Raising and lowering the main from the cockpit

Overview: Raising and lowering the mainsail from the cockpit requires a halyard and a downhaul run back to the cockpit. On Dogstar the downhaul is the other end of the main halyard which is made extra long. The normally-free end of the halyard goes back to the base of the mast, turns up via a block at the base of the mast and is attached to the mainsail near the headboard. This leaves a loop of mainhalyard in the cockpit at all times.

Raising the mainsail is trivial. Haul on the halyard. Towards the end use a winch mounted near the cockpit. The line passes through a rope clutch which permits the same winch to be used for the main halyard.

To lower the main, start with the jib already lowered. Center the tiller and completely let go of it. The boat will tack back and forth on its own, at very low speed. As the boat slowly comes through the eye of the wind, release the rope clutch on the main halyard and pull on the downhaul. It will come down very easily.

As always, it helps to have a low friction system. Occaisionally oiling the slides helps a lot in raising and lowering the main, whether or not you do it from the cockpit.



Details of Dogstar's main halyard and downhaul:




The main halyard is the line marked with blue threads. The block through bolted on the far right turns the mainhalyard back towards the cockpit. It is placed ahead of the mast-support deck beam located below the cabin top. The bolts securing this block to not pass thru the beam.

The downhaul end of the main halyard is the line-with-blue-threads that turns upwards thru the block at the back base of the mast. This block is lashed to the base of the mast with the same line that was used for the jib downhaul.

The block bolted to the cabin top, between the two parts of the mainhalyard, is the jib halyard turning block. If I were to redo this, I would experiment with putting the main halyard block back by the jib halyard block. This would keep the main halyard from not being right next to the mast for most of it's length (see last photo). Note the four epoxy-filled holes to the right of the mainhalyard block. Sometimes your first guess as to where to put a block doesn't work out. That is where the jib halyard turning block was in the Mark I version. Holes, fortunately, are easy to fill.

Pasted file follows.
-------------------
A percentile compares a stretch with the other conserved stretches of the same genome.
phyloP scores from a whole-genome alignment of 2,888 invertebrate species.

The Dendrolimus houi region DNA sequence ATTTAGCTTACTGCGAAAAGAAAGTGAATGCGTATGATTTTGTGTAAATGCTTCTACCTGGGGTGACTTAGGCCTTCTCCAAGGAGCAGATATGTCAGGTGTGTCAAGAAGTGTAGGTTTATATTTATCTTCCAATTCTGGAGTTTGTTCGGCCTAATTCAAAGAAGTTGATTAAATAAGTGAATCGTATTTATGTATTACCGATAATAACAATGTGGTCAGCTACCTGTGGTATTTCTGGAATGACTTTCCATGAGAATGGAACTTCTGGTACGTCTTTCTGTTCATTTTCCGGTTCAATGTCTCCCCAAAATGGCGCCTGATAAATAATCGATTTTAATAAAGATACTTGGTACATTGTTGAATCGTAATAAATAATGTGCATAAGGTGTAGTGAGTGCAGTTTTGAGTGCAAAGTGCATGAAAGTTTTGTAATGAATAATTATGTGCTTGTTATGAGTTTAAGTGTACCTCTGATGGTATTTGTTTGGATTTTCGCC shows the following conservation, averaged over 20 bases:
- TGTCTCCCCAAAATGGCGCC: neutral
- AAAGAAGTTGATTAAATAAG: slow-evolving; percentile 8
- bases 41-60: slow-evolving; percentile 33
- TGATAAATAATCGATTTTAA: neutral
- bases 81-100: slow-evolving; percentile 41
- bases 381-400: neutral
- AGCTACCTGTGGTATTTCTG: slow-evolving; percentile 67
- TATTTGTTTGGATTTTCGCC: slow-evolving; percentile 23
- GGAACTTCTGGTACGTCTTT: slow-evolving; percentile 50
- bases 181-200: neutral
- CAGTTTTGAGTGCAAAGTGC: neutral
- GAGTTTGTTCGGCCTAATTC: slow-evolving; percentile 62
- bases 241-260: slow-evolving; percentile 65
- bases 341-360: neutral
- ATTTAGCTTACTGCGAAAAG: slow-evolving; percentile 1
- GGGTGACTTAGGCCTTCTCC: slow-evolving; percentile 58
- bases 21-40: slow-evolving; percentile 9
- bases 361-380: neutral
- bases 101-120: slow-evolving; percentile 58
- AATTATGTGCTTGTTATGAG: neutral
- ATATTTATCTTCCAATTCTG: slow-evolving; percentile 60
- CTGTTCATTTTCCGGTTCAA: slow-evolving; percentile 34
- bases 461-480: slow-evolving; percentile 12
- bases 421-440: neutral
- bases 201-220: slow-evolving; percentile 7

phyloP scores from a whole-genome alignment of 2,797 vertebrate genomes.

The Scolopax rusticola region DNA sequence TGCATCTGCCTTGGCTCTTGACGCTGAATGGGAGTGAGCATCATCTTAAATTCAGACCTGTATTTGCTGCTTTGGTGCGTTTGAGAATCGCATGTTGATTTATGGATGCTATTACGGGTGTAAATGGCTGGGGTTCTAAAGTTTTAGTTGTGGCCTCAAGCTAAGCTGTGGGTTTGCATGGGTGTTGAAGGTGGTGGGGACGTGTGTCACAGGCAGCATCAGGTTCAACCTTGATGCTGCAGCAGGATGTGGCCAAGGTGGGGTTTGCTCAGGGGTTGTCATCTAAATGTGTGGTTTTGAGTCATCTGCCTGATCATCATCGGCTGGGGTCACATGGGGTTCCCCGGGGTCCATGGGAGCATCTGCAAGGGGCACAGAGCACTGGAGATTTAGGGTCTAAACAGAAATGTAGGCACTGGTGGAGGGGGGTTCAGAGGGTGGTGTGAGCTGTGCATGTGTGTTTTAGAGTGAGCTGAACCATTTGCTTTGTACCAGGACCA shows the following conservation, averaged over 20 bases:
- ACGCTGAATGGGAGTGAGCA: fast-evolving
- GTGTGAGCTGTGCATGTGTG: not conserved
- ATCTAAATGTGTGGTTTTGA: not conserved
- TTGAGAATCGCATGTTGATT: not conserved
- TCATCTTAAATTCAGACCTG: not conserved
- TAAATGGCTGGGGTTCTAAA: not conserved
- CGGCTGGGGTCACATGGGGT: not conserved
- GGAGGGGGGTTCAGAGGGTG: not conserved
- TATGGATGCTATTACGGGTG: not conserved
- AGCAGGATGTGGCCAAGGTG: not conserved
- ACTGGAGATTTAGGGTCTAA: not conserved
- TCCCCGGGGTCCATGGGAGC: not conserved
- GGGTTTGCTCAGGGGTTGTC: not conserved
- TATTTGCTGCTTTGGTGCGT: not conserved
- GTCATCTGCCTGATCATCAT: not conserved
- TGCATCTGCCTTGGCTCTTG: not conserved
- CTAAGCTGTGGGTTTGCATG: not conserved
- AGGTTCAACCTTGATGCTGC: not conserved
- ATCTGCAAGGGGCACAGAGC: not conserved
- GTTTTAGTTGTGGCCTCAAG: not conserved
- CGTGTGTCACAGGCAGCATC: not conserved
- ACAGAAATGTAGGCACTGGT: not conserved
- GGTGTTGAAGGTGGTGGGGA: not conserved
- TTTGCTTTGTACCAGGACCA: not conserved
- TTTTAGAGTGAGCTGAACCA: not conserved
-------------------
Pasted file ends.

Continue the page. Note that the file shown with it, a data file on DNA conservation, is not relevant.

A low friction plastic fairlead slightly changes the course of the main halyard as it runs back to the halyard clutch and winch.

The lines shown here are, left to right, main halyard, jib halyard, pole-lift and main downhaul.


Main and jib halyards pass through rope clutches which permit them to be secured and released by moving a lever. This allows one winch to do both halyards.

The two cam cleats on either side of the winch are used to secure the spinnaker pole-lift and the pole downhaul. However, they're also useful for tensioning on the main downhaul.


In this photo you can see the main downhaul arcing upwards along the sail, just behind the mast. The jib halyard is right next to the mast, while the main halyard is clear of the mast for most of it's length. This, I suspect, increases windage. I've been meaning to redress this by reposition the main halyard turning block, but.....